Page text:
1 A dread possessed me that when I least expected it, the file would reappear.
2 The death close before me was terrible, but far more terrible than death was the dread of being misremembered after death.
3 I felt that I must have something in reserve for my dreadful acquaintance, and his ally the still more dreadful young man.
4 Thieves and thief-takers hung in dread rapture on his words, and shrank when a hair of his eyebrows turned in their direction.
5 As I walked on to the hotel, I felt that a dread, much exceeding the mere apprehension of a painful or disagreeable recognition, made me tremble.
6 My dread always was, that this knowledge on her part laid me under a heavy disadvantage with her pride, and made me the subject of a rebellious struggle in her bosom.
7 A ghost could not have been taken and hanged on my account, and the consideration that he could be, and the dread that he would be, were no small addition to my horrors.
8 The abhorrence in which I held the man, the dread I had of him, the repugnance with which I shrank from him, could not have been exceeded if he had been some terrible beast.
9 But I thought with dread that it was flowing towards Magwitch, and that any black mark on its surface might be his pursuers, going swiftly, silently, and surely, to take him.
10 As the days wore on, and no ill news came, as the day closed in and darkness fell, my overshadowing dread of being disabled by illness before to-morrow morning altogether mastered me.
11 Still, the coincidence of our being together on the coach, was sufficiently strange to fill me with a dread that some other coincidence might at any moment connect me, in his hearing, with my name.
12 She was even more dreadfully fond of Estella than she had been when I last saw them together; I repeat the word advisedly, for there was something positively dreadful in the energy of her looks and embraces.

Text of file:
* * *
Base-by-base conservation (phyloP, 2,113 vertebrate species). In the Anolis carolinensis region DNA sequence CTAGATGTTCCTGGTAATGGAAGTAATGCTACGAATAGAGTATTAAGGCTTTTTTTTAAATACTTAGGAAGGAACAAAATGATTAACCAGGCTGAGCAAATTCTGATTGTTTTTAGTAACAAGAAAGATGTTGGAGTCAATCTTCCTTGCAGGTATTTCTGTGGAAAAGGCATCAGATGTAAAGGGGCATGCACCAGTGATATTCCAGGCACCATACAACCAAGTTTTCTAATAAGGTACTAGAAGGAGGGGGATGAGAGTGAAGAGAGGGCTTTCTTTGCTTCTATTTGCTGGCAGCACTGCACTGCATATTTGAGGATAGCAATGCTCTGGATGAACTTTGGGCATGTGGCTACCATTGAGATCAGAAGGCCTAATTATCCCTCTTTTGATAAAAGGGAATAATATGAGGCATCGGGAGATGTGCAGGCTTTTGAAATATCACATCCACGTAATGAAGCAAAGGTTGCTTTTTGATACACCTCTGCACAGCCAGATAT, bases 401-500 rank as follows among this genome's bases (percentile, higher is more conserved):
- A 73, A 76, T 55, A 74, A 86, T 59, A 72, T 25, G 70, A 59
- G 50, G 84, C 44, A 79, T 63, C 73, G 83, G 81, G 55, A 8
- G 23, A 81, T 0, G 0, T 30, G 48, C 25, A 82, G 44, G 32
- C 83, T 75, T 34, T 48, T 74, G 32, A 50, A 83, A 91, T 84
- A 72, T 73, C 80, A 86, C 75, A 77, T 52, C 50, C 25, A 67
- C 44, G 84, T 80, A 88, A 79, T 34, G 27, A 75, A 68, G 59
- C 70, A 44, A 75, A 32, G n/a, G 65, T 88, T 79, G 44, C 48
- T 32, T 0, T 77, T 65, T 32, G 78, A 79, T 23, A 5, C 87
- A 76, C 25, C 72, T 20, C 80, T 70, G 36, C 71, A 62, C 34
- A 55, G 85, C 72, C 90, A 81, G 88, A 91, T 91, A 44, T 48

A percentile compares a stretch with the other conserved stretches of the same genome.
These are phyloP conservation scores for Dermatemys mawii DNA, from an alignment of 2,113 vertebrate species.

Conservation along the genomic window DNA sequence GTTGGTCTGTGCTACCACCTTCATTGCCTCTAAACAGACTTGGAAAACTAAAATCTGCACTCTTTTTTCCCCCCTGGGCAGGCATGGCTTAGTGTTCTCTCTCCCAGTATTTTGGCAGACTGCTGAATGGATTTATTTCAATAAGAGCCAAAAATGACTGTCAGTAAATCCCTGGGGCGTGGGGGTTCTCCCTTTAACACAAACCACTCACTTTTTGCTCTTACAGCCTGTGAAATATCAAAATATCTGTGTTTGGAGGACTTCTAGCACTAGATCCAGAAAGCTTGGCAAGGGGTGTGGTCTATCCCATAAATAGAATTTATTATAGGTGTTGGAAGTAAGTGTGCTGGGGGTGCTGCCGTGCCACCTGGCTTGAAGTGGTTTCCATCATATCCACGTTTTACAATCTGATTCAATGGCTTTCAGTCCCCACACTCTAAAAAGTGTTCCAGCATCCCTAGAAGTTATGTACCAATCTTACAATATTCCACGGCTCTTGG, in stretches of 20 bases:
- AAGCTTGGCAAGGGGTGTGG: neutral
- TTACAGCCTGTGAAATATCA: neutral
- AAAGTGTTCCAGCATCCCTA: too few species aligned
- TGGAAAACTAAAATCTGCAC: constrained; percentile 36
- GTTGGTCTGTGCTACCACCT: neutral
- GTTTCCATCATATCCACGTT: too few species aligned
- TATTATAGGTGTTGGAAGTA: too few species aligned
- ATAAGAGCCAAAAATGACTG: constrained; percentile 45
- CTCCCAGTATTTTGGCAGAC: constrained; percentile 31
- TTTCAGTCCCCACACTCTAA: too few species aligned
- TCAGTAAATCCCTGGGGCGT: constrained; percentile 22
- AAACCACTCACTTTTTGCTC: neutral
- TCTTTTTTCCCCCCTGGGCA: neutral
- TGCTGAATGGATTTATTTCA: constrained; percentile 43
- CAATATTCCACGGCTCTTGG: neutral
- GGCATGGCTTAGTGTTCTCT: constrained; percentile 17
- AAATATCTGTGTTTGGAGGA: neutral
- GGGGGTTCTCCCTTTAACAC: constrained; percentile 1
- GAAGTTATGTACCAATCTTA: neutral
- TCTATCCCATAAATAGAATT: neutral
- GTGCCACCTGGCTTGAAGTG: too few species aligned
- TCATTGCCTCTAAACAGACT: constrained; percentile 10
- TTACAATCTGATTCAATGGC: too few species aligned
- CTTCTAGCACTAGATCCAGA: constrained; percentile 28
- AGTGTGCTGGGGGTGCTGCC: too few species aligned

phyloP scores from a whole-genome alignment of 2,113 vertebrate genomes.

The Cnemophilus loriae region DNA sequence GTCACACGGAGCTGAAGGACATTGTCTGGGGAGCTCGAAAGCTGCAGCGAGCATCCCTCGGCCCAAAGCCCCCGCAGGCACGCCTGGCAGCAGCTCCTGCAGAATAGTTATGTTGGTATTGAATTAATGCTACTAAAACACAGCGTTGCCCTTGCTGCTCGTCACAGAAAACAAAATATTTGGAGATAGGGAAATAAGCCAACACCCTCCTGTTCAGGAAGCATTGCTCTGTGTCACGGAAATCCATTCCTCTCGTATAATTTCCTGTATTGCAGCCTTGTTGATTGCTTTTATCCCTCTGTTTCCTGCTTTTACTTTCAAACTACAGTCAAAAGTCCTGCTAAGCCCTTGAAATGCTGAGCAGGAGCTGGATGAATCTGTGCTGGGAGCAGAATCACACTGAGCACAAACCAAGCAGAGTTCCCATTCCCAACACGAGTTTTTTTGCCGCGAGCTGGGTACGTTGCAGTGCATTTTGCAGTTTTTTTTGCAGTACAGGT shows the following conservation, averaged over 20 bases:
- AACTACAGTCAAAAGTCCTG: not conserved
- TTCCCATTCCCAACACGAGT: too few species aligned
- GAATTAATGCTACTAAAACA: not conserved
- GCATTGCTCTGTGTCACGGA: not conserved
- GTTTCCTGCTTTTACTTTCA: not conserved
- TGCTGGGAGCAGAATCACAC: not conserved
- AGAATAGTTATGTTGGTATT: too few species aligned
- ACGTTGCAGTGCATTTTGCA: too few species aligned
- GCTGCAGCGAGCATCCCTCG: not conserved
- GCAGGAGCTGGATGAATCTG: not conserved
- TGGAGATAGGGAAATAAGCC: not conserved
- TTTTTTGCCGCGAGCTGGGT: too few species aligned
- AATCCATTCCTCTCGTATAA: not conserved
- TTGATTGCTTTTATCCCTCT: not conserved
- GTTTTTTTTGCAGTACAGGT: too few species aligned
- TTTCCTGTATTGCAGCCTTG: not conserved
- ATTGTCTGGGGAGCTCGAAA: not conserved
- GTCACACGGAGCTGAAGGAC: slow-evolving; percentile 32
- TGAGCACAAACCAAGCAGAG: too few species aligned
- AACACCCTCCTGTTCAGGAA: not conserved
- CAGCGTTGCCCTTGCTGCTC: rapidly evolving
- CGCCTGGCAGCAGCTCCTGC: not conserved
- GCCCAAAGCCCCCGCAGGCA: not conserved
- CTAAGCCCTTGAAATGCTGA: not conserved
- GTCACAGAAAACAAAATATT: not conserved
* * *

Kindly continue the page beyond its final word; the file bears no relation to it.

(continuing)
13 For the fugitive out on the marshes with the ironed leg, the mysterious young man, the file, the food, and the dreadful pledge I was under to commit a larceny on those sheltering premises, rose before me in the avenging coals.
14 It then occurred to me as possible that the man might have slipped into my rooms; so, lighting my candle at the watchman's, and leaving him standing at the door, I examined them carefully, including the room in which my dreaded guest lay asleep.
15 I earnestly hoped and prayed that he might die before the Recorder's Report was made; but, in the dread of his lingering on, I began that night to write out a petition to the Home Secretary of State, setting forth my knowledge of him, and how it was that he had come back for my sake.
16 That Compeyson stood in mortal fear of him, neither of the two could know much better than I; and that any such man as that man had been described to be would hesitate to release himself for good from a dreaded enemy by the safe means of becoming an informer was scarcely to be imagined.
17 In addition to the dread that, having led up to so much mischief, it would be now more likely than ever to alienate Joe from me if he believed it, I had a further restraining dread that he would not believe it, but would assort it with the fabulous dogs and veal-cutlets as a monstrous invention.
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